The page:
In efforts to ease the pains of mid-size and regional banks, the House voted on Tuesday, May 22nd to undue parts of the Dodd-Frank Act of 2010. Despite not being a full repeal, this latest act is the largest undoing of any banking rule that was put into place after the 2008 financial crisis. These new rules are a big opportunities for small businesses who saw financing opportunities fall heavily due in no small part to tough regulations on non-large scale financial firms.
In the past, for most small businesses, local banks and investment arms were the first stop to get a startup loan for a company. Shortly after the Financial Crisis, financing was made incredibly difficult with the amount of cash smaller banks were required to have on hand when lending to small firms. Now that regulations have been eased, we can expect to see an uptick in small business lending very soon.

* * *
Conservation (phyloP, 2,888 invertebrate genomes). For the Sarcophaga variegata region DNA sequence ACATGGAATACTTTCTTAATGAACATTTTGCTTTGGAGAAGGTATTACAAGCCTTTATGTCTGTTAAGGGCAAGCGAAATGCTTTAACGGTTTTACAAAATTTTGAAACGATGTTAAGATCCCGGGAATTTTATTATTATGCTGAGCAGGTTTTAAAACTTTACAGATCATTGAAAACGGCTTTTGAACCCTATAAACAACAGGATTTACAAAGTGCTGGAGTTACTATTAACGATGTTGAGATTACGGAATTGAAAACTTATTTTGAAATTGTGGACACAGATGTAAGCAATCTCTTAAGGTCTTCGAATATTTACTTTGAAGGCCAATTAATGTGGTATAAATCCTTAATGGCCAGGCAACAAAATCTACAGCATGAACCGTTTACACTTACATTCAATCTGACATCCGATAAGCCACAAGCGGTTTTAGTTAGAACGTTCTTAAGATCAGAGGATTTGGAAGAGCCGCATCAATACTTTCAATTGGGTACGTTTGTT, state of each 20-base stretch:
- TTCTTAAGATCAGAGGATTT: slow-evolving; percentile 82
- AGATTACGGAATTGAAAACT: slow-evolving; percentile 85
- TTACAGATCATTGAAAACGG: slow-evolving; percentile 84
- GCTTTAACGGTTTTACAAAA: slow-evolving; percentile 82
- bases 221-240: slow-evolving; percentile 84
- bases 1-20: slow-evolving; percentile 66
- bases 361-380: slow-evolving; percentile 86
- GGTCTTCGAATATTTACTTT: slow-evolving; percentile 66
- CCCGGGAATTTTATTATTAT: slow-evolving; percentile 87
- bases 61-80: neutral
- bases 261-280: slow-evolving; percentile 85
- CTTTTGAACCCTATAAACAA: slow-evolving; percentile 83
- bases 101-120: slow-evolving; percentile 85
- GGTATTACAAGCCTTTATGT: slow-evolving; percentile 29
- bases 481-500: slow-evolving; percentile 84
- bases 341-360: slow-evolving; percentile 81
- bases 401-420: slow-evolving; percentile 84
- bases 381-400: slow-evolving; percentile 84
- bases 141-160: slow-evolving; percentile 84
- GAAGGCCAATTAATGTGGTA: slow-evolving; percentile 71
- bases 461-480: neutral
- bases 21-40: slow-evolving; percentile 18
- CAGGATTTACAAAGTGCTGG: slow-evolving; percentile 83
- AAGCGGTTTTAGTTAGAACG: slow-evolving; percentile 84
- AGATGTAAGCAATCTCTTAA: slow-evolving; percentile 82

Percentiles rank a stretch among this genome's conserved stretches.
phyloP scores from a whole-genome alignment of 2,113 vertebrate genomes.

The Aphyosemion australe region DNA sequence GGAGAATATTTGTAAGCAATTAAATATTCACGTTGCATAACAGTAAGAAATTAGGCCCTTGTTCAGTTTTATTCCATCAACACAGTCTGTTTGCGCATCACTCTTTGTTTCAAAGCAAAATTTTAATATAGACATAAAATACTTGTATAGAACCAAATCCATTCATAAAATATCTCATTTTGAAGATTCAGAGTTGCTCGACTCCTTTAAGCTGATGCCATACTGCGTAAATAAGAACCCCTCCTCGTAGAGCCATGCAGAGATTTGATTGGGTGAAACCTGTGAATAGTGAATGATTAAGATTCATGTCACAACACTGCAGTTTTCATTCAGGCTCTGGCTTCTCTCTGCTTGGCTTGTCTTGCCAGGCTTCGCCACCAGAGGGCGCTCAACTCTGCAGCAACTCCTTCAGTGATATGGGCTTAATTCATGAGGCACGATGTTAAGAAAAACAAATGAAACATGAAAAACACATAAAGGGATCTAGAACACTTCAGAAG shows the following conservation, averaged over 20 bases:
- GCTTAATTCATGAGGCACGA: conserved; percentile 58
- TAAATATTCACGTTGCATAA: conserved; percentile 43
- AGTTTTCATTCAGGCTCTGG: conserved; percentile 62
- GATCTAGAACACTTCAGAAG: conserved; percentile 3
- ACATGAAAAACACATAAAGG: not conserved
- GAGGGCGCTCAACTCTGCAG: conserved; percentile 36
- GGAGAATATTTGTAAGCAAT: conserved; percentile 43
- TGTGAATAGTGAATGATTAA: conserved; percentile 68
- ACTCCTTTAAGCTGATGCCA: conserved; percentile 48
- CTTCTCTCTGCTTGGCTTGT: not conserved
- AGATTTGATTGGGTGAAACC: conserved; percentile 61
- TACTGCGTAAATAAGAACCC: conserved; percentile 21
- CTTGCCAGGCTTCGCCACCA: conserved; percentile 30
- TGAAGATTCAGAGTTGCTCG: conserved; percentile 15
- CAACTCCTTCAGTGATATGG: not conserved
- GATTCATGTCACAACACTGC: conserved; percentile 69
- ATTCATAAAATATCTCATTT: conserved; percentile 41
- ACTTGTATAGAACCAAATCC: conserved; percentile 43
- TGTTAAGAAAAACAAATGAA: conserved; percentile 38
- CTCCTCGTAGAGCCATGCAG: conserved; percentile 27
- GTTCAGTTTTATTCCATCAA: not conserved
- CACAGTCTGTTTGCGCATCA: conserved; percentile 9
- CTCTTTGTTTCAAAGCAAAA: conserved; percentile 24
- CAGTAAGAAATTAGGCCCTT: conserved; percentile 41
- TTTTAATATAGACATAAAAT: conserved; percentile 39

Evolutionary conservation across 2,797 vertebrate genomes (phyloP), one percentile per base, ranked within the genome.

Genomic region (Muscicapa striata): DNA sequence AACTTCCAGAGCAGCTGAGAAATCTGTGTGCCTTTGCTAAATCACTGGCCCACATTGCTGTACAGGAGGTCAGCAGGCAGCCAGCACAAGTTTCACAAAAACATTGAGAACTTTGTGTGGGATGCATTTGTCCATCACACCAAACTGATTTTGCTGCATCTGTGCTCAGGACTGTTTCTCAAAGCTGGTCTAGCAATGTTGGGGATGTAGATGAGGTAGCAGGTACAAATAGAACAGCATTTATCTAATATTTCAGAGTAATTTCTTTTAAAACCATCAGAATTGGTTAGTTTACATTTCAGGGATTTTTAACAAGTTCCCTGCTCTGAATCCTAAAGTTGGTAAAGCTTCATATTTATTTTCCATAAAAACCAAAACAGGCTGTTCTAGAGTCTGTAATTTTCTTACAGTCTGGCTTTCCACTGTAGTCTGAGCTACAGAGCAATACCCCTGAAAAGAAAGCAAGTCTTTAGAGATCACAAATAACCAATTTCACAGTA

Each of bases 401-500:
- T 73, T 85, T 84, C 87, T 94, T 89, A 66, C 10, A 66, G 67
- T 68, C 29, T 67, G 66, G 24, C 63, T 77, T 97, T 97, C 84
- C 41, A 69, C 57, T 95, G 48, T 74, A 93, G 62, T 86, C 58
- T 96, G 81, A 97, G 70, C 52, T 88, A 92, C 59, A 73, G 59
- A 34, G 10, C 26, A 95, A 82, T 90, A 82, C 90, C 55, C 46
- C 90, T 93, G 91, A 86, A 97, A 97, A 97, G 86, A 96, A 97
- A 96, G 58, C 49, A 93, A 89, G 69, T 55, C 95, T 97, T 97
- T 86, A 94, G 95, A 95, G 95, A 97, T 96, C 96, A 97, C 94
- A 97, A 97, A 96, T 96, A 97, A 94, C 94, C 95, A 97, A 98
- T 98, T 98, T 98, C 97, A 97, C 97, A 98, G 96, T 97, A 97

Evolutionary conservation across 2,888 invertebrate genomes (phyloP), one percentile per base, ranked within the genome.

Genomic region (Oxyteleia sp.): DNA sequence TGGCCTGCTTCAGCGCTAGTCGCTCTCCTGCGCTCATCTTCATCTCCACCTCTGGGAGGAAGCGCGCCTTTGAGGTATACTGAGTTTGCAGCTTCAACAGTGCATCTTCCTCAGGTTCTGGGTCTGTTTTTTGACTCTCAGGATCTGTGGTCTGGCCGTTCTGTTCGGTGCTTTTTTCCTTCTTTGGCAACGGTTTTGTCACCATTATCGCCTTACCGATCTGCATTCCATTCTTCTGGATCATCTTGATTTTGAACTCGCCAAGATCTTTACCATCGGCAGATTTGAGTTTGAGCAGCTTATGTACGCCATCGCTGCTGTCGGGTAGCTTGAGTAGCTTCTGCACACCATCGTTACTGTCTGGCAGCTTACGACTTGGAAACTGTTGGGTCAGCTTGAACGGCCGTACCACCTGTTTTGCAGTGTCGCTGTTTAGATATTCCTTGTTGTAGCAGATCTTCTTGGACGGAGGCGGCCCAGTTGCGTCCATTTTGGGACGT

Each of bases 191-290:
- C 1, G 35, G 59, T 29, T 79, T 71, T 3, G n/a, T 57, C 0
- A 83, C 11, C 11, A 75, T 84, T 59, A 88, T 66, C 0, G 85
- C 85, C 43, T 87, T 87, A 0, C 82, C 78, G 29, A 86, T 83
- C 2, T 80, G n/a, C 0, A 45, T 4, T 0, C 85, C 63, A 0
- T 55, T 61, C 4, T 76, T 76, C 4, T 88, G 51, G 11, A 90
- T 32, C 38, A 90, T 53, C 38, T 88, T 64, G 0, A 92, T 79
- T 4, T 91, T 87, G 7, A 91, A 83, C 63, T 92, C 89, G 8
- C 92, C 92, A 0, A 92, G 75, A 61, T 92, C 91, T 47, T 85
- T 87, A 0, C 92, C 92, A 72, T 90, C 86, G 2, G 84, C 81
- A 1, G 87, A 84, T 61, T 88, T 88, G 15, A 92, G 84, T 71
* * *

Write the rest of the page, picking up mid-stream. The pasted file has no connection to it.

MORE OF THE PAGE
Most in Congress hope that the recent act will “allow banks with up to $250 billion in assets to escape some of the toughest rules put in place by the Dodd-Frank Act in 2010 to shore up the banking system.” Lawmakers also claim that the undoing of the bill will allow small banks and credit unions to make more loans to American families.
According to the NPR, “The bill also includes a host of other changes ranging from easing some home mortgage rules to weakening reporting requirements designed to protect against racial discrimination in lending.”
Larger banks such as JPMorgan Chase, Bank of America, and Wells Fargo will still observe the tougher rules of the original Dodd-Frank Act.
President Trump promised to deregulate things as soon as he arrived in Washington and with this new act of Congress his plans are in full swing which is a huge accomplishment for his administration and a big win for small and midsized financial institutions.